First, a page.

Wednesday, October 18, 2017

No-Man – Returning Jesus

No-Man – Returning Jesus
By Pete Clemons

No-Man are: Steven Wilson Tim Bowness

No-Man – Returning Jesus

I guess we could all make that great claim for a great band yet to be discovered. One that has been around for a while, that’s totally gotten into your soul, while all around nobody but nobody seems to bring them up in conversation.

Well for me that band is No-Man. And their splendid release from 2001 ‘Returning Jesus’, is getting a whole new makeover. In addition the original album will be accompanied by a host of other tracks recorded during the ‘Returning Jesus’ sessions.

Formed in the early part of 1990, eclectic art rock trio No-Man - previously known as ‘No Man Is an Island (Except the Isle Of Man)’. At the core of the band was vocalist Tim Bowness, Ben Coleman on Violin and Steven Wilson on guitars and keyboards.

No-Man released their first self-financed single ‘Colours’ in August of the same year. A sensuous reworking of a Donovan original, it quickly achieved the attention of the music press.

A second single ‘Days in the Trees’ described as ‘an ambitious attempt at fusing timeless classical grandeur and modern dance momentum’ achieved similar critical success and set the musical agenda for what was to follow.

The albums, ‘Lovesighs – An Entertainment’ released April 1992 and ‘Loveblows and Lovecries – A confession’ released May 1993, confirmed the promise of No-Man’s early singles and solidified their reputation as a creative entity and an ability for combining the extremes of pop and added experimentalism.

Among those who recognised the bands potential were ex-Japan members Steve Jansen, Richard Barbieri and Mick Karn, who toured as No-Man’s backing band in October 1992 and contributed to the ‘Loveblows and Lovecries’ album.

During 1994 No-Man released their next album ‘Flowermouth’. During the sessions for the album the band lost violinist Ben Coleman who had made significant contributions towards it. No-Man would also stop performing live in 1994 and would not return to the live stage again until 2006.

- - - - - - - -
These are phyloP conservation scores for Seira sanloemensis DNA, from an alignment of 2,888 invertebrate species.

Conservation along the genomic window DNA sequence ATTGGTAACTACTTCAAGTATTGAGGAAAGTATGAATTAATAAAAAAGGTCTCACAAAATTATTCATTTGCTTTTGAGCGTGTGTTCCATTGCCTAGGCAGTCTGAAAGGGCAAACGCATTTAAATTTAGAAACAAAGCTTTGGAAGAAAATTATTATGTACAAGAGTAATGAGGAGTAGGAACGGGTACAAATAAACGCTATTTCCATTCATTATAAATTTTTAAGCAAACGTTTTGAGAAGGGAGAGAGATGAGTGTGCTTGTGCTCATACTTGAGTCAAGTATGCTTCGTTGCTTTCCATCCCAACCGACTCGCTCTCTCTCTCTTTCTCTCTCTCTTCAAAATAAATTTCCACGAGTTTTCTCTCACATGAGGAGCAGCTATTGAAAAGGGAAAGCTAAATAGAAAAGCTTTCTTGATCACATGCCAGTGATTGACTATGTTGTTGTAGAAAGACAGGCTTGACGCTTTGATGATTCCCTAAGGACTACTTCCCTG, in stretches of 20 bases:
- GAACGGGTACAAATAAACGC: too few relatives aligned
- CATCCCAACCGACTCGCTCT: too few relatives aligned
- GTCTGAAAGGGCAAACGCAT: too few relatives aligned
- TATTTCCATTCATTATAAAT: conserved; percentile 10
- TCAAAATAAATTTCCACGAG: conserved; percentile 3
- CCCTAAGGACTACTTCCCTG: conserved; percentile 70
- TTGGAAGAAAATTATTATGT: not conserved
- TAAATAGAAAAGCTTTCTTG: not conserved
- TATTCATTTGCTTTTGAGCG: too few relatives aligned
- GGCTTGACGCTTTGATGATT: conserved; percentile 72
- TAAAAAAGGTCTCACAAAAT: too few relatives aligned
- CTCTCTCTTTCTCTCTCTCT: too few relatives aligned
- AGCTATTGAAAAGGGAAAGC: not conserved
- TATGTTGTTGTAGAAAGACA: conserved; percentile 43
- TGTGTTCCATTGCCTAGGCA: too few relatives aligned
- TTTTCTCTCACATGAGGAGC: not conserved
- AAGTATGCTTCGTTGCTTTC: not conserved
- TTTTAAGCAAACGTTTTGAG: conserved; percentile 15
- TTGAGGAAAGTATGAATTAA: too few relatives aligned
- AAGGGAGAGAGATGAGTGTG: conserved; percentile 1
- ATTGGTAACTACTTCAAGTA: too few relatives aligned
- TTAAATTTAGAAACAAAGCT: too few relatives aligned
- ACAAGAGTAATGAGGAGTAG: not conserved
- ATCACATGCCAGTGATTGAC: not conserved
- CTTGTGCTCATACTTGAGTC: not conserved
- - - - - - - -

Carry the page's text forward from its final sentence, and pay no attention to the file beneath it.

‘Flowermouth’ featured significant contributions from Robert Fripp, Mel Collins, Steve Jansen and Lisa Gerard and further enhancing No-Man’s growing reputation.

And understandably, I guess, as the profile and workload of Steven Wilson’s other band ‘Porcupine Tree’ grew the less you began to hear of No-Man. Despite that new releases did continue to appear. During 1996 the album ‘Wild Opera’ was released soon to be followed by a companion release ‘Dry Cleaning Ray’ in 1997. A clear change of direction was noticeable with these releases. Gone had the more ‘danceable’ rhythms and in came darker, more powerful, jazzier tempos.

I personally cannot remember the initial release of ‘Returning Jesus’ as being heralded in in any great fashion. It had kind of evolved over four years or so after an EP of new material titled ‘Carolina Skeletons’ appeared in 1998. In an old newsletter released by the band during September 1999 mentioned that the much delayed new album, formerly titled ‘Lighthouse’ had been completed. It featured Steve Jansen, Colin Edwin, Ian Carr, Theo Travis, Ben Christophers and Ian Dixon and would be released early 2000. And then another newsletter from April 2000 simply mentioned that the new album would be available later that year. And then I remember at a Porcupine Tree gig I attended in Northampton during the early part of 2001, there it was on the ‘merch desk’.

A shimmering introduction soon to be followed by Ian Carr’s unmistakeable trumpet opens up ‘returning Jesus’ on a track called ‘Only Rain’. And through to its finale, the stunningly beautiful ‘All That you Are’ this is indeed as fine an album that I have ever heard.

‘Returning Jesus’ is as powerful and intense as it is delicate. And upon re-release it will be out there once again, just waiting to be discovered by a whole new generation of listeners. And its re-release date just happens to coincide with Steven Wilson’s 50th birthday.

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